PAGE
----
More than Music: A Singer’s Reflection on the Wider Impacts of Choir

Every Monday of my life since eighth grade has ended the same way. Near downtown Los Altos, in a small church with paneled floors, wide windows and creaky doors, I meet with my choir for yoga, meditation and singing. To anyone else, this might seem strange, but I always accepted it as a norm that choirs meditate and that moving your body is simply a part of making music. But from attending rehearsals of different choirs and seeing them perform, I’ve realized other choirs aren’t like this. While other groups wear long robes and stand completely still when they sing, Cantabile Youth Singers, a group based in Los Altos, does the opposite. Wearing velvet pants and ballet flats, we are encouraged to move our bodies and involve every part of ourselves in the music. Cantabile provides the opportunity for children and youth from first to twelfth grade to participate in choral music education, and whether we’re singing eleventh century music in Latin or a bluesy song by Dolly Parton, we always strive to connect with and move to the music.

I first joined Cantabile eight years ago, but I started doing yoga and meditation with Cantabile in eighth grade. At my first rehearsal as a shy fourth grader, I was welcomed into a room of smiling faces to sing “All you need is Love” by The Beatles. As we sang together and interacted through handshakes and get-to-know-you songs, I made eye contact with a girl with black glasses and blond hair. She smiled at me and asked me to sit next to her during rehearsal. At that moment, I knew I wanted to stay a part of this welcoming group.


“As we sang together and interacted through handshakes and get-to-know-you songs, I made eye contact with a girl with black glasses and blond hair. She smiled at me and asked me to sit next to her during rehearsal. At that moment, I knew I wanted to stay a part of this welcoming group.”


Since then, I joined different groups within Cantabile and became close friends with the girl I met on my very first day. Currently I’m a part of Aria, an all girls a capella group, and Vocalise, an SSA (soprano, soprano, alto) choir where we sing a wide range of music including pieces in Latin and Russian as well as classic folk songs. Throughout my time in Cantabile, I’ve not only been able to express my love for singing, but I’ve also become a part of a community of people who are just as passionate about music as I am.

However, choir comes with its difficulties. Singing is more interactive than other kinds of music: there’s no instrument to hide our facial expressions and, because we perform all of our music memorized, there’s nothing standing between us and the audience. We sing such a wide variety of music that at times it can be hard to connect with the pieces we sing. Our conductors push us to learn the meaning behind the words of the piece — especially if we’re singing in a foreign language — and to find a personal connection with the story the piece is telling. For example, in Aria this year we’re singing a cheerful winter carol in Latvian. Due to the difficulty of the text, we spent hours during rehearsals learning correct pronunciations and the story behind the piece. This deeper understanding allows us to have facial expressions that accurately convey the story to an American audience.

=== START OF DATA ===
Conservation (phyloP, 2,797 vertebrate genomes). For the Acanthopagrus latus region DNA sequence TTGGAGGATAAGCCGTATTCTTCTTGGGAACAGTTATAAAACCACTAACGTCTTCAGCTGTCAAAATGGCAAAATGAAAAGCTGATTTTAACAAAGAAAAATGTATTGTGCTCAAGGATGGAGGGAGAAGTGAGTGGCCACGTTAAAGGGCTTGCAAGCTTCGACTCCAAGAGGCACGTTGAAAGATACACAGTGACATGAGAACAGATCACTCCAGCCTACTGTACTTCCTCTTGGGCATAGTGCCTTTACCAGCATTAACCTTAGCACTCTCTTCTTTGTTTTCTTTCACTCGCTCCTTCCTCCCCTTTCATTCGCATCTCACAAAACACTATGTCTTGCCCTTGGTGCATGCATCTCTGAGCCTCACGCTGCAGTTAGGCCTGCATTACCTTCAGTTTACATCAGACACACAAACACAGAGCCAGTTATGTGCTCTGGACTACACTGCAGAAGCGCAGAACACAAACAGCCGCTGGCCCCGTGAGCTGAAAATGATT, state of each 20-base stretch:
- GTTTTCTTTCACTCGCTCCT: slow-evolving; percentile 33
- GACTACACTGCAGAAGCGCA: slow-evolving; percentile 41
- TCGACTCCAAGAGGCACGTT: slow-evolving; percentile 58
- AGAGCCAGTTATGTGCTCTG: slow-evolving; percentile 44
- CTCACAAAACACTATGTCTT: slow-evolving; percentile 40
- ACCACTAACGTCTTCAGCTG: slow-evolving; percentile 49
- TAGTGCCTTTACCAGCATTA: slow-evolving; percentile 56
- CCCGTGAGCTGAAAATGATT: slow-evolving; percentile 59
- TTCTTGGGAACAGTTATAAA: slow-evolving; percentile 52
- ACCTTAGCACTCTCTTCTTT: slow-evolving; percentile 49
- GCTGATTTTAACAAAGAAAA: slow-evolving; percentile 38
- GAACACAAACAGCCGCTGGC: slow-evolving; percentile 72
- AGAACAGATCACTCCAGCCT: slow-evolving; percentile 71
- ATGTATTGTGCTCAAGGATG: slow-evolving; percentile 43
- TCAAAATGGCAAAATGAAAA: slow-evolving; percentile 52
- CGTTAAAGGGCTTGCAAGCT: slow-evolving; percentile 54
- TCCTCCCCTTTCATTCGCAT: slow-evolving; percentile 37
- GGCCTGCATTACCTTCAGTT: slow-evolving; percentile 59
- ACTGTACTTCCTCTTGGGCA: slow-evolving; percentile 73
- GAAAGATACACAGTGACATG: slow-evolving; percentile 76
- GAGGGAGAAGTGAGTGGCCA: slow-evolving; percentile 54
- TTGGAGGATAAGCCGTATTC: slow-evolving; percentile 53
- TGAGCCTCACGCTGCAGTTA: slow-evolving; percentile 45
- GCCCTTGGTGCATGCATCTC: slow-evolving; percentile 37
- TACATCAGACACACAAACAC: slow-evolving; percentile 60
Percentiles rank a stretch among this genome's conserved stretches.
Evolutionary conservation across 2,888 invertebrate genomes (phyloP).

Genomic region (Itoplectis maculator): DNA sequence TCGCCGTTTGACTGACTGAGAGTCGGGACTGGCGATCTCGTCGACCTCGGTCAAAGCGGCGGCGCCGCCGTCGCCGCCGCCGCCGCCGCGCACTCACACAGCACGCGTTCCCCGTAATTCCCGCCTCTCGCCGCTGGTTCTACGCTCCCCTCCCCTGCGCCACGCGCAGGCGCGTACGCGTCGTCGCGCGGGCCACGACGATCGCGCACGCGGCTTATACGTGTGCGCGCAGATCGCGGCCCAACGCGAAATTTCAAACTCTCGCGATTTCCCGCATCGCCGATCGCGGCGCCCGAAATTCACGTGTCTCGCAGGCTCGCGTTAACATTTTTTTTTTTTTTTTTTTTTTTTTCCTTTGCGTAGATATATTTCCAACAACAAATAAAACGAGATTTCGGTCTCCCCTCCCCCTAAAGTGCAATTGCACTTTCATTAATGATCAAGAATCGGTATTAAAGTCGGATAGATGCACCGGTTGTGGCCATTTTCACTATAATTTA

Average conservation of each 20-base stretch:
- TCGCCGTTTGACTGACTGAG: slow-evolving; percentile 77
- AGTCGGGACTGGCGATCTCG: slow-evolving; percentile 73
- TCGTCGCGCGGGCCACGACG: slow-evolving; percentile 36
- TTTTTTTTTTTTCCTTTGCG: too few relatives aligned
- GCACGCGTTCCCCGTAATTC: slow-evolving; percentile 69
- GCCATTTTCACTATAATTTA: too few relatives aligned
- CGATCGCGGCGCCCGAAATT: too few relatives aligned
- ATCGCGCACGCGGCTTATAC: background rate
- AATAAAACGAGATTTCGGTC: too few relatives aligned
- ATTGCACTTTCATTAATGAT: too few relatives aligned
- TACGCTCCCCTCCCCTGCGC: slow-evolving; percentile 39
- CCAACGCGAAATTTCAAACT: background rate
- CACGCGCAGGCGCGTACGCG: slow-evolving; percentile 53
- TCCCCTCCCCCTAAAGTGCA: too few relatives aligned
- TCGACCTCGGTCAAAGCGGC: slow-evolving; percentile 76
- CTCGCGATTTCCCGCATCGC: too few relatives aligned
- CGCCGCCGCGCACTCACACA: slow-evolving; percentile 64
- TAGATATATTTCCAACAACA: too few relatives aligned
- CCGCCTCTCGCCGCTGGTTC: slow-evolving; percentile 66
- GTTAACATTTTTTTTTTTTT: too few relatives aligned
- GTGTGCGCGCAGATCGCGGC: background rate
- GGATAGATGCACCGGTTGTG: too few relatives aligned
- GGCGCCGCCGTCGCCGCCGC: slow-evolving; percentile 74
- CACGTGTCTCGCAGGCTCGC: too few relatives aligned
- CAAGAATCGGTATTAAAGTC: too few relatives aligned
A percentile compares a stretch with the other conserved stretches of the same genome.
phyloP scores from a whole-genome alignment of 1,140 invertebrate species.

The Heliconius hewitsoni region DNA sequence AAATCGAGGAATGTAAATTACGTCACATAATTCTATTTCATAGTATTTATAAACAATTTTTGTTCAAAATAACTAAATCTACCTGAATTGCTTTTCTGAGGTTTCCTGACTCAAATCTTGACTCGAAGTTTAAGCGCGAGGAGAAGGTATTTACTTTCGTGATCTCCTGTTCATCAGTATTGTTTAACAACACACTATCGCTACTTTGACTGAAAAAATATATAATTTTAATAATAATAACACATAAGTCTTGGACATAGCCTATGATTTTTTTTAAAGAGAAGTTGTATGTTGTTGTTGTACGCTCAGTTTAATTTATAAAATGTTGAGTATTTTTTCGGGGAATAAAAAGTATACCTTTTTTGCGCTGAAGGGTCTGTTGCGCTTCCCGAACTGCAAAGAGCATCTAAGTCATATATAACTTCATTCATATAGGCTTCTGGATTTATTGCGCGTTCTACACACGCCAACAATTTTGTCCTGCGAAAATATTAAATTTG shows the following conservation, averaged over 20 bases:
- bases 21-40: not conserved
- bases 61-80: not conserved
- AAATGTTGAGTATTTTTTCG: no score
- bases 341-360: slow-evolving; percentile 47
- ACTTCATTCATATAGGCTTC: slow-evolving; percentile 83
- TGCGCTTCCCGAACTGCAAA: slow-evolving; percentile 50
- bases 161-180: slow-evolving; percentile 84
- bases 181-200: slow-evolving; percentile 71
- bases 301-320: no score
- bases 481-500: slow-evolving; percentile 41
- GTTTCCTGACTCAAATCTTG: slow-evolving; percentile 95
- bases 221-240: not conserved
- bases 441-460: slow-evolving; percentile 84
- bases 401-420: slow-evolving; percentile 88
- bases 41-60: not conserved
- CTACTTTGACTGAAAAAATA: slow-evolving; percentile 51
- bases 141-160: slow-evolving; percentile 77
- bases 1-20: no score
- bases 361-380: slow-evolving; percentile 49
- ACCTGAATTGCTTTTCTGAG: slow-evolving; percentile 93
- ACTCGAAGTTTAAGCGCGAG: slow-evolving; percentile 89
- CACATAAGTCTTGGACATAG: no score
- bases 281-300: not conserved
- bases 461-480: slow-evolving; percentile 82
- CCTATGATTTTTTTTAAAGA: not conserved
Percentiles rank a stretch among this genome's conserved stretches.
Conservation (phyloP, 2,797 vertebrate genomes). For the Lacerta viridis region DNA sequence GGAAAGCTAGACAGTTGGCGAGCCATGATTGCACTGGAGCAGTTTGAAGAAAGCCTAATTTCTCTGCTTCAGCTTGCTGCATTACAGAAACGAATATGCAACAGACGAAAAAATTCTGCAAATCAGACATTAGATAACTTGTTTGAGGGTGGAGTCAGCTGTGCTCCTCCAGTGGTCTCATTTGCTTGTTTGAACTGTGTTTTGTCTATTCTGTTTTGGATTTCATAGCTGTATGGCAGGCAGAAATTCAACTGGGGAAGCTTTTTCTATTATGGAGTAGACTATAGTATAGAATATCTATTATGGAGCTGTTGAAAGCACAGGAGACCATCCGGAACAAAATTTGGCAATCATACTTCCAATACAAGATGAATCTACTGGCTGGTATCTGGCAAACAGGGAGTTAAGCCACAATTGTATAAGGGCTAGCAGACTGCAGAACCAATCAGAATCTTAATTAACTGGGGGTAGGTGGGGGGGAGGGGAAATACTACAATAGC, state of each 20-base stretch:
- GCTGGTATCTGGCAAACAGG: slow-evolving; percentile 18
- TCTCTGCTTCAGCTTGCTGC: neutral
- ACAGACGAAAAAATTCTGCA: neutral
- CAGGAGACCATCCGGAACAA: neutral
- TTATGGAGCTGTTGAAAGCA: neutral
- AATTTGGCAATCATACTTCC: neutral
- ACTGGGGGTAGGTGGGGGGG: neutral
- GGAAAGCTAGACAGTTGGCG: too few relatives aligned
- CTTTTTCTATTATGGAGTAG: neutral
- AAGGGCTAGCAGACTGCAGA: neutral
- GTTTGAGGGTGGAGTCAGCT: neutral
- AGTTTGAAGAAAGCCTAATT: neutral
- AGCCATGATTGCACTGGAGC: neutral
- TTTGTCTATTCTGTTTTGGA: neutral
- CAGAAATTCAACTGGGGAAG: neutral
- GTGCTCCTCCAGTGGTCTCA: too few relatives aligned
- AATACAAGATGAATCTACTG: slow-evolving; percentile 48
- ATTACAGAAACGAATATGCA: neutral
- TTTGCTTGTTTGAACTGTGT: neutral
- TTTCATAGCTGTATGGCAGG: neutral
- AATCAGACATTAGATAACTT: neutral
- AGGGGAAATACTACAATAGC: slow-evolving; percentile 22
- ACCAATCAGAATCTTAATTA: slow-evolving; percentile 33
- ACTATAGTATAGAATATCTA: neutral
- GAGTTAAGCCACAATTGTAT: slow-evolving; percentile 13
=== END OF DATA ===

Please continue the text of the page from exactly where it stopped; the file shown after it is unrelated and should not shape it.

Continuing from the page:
Throughout my time at Cantabile, we’ve performed at many prestigious places including Carnegie Hall and Notre Dame Cathedral, but I’ve found the most rewarding performances are smaller scale and actually depend on the audience. An audience can make a profound difference on how well a singer performs: if I feel nervous or unenthusiastic going into a performance, an engaging and supportive audience can make me feel welcomed and have more fun while performing. I experienced this firsthand during a performance with Cantabile last year at an assisted living facility in Los Altos. It was Christmas time and we visited to perform at their Christmas party, singing classic holiday songs such as this arrangement by Mac Huff  of “I’ll be Home for Christmas.” It may not sound like much, but the residents’ friendly faces as they smiled, sang and laughed along with us made the experience more rewarding than performing in a grand theatre or cathedral because we knew that our singing brought more happiness into their lives.

Cantabile has helped me grow into a more confident person and allowed me to celebrate my love of singing, but even if someone has never sung a note in their life, listening to music can make their life better by giving them a positive experience they’ll remember. Whether it’s a small-scale performance in Los Altos or singing in a large cathedral in Paris, Cantabile Youth Singers aims to bring joy to the lives of of every audience member worldwide.